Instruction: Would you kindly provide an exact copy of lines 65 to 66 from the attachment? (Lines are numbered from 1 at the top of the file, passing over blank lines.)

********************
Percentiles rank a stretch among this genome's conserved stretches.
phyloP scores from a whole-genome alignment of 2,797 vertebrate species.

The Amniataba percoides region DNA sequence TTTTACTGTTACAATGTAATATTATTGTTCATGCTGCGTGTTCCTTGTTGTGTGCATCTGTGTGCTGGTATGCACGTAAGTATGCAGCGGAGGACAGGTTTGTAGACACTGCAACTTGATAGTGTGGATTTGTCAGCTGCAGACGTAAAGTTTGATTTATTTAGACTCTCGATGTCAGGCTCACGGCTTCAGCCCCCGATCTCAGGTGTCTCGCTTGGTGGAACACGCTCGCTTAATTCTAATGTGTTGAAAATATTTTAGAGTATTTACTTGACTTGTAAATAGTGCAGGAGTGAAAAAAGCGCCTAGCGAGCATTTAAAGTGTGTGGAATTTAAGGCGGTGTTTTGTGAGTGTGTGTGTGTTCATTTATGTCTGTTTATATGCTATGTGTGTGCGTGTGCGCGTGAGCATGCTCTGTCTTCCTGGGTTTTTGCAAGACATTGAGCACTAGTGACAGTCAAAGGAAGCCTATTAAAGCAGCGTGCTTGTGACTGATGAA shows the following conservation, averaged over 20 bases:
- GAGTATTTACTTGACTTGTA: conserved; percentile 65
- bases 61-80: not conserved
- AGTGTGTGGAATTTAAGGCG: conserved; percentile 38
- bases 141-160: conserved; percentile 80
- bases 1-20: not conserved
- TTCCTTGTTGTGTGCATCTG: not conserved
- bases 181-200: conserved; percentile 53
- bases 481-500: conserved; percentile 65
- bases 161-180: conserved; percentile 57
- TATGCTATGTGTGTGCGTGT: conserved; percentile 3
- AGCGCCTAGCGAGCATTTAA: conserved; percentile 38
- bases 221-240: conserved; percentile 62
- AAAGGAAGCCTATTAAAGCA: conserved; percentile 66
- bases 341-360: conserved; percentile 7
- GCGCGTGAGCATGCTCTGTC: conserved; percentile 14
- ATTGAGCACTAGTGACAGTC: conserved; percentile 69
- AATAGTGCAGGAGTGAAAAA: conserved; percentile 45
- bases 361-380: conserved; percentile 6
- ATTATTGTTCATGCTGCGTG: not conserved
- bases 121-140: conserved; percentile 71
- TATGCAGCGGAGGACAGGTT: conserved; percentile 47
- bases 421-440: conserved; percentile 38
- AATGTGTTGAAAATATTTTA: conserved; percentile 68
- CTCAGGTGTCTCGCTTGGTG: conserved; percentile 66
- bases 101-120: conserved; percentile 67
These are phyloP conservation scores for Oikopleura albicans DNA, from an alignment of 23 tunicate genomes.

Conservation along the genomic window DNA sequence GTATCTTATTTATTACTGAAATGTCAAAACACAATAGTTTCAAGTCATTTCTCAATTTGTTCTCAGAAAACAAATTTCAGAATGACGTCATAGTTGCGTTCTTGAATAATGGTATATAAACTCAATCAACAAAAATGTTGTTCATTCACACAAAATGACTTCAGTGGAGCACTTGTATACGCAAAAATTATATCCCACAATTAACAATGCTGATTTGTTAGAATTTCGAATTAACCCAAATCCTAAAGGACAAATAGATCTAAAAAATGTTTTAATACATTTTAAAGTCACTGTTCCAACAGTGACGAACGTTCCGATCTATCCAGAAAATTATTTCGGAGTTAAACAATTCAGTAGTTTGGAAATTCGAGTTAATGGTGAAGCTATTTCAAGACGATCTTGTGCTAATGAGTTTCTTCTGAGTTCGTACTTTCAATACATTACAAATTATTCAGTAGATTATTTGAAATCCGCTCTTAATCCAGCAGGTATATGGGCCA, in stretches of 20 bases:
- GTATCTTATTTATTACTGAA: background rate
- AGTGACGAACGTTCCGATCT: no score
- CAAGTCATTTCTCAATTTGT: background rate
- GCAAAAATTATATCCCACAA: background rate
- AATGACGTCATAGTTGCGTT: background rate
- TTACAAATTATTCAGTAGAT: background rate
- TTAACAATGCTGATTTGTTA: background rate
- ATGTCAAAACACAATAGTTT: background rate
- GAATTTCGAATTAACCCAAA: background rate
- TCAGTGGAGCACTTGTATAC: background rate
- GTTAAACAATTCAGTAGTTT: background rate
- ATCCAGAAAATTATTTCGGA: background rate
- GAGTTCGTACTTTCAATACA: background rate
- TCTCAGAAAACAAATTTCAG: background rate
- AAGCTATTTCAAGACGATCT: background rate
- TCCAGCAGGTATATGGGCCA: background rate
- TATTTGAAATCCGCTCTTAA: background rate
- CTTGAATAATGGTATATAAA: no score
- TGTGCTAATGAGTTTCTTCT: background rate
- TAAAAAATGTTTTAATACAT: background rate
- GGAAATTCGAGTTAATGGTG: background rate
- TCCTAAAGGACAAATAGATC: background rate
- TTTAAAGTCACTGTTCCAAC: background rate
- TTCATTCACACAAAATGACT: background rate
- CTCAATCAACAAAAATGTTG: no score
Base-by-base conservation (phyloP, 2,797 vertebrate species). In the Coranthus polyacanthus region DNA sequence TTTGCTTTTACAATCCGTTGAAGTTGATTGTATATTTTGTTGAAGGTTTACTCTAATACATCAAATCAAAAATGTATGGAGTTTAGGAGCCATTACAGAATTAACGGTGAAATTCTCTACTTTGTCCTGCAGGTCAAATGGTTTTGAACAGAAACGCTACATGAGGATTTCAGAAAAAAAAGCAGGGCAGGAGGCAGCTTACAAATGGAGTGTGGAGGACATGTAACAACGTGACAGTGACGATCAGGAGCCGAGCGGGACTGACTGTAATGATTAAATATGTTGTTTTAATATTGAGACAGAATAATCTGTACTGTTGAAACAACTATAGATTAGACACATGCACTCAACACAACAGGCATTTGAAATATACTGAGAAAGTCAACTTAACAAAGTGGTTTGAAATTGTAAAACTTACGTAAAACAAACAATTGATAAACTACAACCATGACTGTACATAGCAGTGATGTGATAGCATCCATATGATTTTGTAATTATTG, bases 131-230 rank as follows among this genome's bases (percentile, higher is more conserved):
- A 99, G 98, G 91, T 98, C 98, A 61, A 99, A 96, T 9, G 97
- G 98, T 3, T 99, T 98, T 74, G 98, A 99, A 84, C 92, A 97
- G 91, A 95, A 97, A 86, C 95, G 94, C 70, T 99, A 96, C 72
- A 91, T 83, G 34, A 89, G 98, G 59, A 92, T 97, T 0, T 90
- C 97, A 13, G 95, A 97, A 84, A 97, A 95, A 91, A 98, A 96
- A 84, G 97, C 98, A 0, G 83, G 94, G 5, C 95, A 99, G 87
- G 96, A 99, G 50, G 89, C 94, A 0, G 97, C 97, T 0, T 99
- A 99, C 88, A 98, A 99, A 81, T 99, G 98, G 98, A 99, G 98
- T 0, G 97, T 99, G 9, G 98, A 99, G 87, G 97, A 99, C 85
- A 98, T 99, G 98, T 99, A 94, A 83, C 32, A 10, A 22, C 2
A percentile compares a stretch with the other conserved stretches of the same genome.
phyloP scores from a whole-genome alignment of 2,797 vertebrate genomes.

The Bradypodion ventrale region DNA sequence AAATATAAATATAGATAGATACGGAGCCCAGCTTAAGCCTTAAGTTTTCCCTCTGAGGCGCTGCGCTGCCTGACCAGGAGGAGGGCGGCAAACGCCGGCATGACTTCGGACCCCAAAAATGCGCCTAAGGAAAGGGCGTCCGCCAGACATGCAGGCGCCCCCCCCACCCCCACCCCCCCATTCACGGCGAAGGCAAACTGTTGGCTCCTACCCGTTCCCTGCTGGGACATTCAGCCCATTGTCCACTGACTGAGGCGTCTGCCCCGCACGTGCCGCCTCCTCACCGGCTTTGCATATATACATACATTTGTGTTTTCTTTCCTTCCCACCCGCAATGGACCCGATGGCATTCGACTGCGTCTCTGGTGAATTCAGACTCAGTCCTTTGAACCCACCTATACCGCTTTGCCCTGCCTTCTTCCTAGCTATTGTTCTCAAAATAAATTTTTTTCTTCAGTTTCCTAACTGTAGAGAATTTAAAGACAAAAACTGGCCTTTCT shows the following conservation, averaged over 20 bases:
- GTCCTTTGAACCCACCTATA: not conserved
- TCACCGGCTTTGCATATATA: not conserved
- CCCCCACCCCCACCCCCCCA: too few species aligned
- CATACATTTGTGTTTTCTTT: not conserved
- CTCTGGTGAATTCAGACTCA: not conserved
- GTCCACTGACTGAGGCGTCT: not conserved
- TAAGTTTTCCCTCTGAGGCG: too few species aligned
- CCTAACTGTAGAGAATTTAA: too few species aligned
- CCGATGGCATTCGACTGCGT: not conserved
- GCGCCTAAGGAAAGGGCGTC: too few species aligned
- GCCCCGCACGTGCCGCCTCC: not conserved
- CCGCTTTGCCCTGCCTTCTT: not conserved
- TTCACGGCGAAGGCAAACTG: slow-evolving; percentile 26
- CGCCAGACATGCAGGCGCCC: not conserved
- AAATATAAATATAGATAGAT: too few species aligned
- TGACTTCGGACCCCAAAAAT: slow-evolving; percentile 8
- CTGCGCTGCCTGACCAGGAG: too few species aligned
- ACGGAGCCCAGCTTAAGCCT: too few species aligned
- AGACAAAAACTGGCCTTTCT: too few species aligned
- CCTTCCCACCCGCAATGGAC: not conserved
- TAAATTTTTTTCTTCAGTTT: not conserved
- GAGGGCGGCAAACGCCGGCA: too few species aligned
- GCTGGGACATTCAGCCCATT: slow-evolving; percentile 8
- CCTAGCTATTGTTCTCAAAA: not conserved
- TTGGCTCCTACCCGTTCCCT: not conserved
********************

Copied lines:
- T 0, G 97, T 99, G 9, G 98, A 99, G 87, G 97, A 99, C 85
- A 98, T 99, G 98, T 99, A 94, A 83, C 32, A 10, A 22, C 2